Tonight’s Missouri Lottery PowerBall jackpot is $115 million. With cuts to higher education appropriations looming, perhaps buying lottery tickets is now our best hope of getting more money from the state.
I’ve never been much of a lottery player, though as I understand the rules you have to actually play to win. Strangely, twice in the past two weeks I have found a losing lottery ticket tucked under the windshield wiper of my Ford in Lot 24. I’ve tried not to read too much meaning into that gesture by an unknown passerby.
Purely as a spectator, though, I have always been drawn to those jackpot winners who, at least for the cameras anyway, vow to return to their jobs and not let the money turn their lives upside down. People have studied what happens to lottery winners so I am sure there is empirical evidence to support or deny my theory, but I would predict that the happiest lottery winners, long term, are those whose priorities do not change much just because they suddenly have a pile of cash. You will hear such people say things like, the first things they will do is pay off their mortgage or secure a college fund for their kids. Sure, they’ll probably take a four-week trip to Aruba and buy a new flat screen TV, but the first things on their list are the same things that were on the top of their list when they were just cashing their regular monthly paycheck.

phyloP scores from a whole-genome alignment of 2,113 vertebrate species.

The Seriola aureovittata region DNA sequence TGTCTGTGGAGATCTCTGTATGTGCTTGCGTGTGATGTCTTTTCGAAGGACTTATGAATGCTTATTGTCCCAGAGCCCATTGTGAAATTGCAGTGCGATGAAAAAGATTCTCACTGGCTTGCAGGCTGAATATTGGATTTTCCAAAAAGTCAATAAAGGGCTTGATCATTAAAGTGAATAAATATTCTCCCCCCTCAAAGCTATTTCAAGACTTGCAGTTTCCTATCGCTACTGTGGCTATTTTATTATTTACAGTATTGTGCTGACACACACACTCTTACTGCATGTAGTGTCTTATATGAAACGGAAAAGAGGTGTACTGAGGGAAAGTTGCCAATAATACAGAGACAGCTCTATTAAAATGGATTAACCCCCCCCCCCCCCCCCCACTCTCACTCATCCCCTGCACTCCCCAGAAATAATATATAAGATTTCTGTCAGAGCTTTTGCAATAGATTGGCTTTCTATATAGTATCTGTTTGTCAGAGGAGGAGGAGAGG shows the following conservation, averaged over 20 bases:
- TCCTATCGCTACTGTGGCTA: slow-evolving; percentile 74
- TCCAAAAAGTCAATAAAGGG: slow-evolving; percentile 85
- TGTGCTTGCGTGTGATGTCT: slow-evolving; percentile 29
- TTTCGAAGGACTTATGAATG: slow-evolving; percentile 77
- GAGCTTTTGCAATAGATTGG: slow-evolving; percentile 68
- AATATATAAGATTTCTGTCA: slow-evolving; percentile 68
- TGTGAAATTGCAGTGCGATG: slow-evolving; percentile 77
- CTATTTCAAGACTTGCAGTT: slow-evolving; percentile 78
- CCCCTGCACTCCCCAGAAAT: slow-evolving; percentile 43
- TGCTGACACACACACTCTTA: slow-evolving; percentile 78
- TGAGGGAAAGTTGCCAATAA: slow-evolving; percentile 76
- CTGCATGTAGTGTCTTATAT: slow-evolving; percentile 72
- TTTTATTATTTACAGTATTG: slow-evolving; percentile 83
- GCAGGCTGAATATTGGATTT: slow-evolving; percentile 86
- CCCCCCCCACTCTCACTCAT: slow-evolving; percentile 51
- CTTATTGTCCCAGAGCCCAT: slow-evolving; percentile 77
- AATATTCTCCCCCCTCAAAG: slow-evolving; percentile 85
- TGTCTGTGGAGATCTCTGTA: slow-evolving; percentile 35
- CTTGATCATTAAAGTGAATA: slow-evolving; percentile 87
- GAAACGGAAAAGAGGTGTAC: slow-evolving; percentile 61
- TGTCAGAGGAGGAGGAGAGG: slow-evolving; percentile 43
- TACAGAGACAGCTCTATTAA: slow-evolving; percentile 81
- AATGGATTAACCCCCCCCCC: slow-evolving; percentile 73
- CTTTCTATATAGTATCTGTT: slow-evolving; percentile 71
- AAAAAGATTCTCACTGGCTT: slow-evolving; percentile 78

I once heard a consultant who works with nonprofit organizations say that sometimes the worst thing that can happen to an organization is for it to suddenly come into a lot of money. A windfall can be a dangerous thing if the organization doesn’t already have its priorities established and a plan in place for what it would do with money if it came.
It is unlikely that the university is going to win the lottery or otherwise come into a lot of money; instead, we all are contemplating what budget cuts might mean to the institution and our respective corners of it. But just like a family’s priorities should stand apart from what it can afford, the university needs to address what its core priorities are before we start making decisions based solely on what we think we can pay for.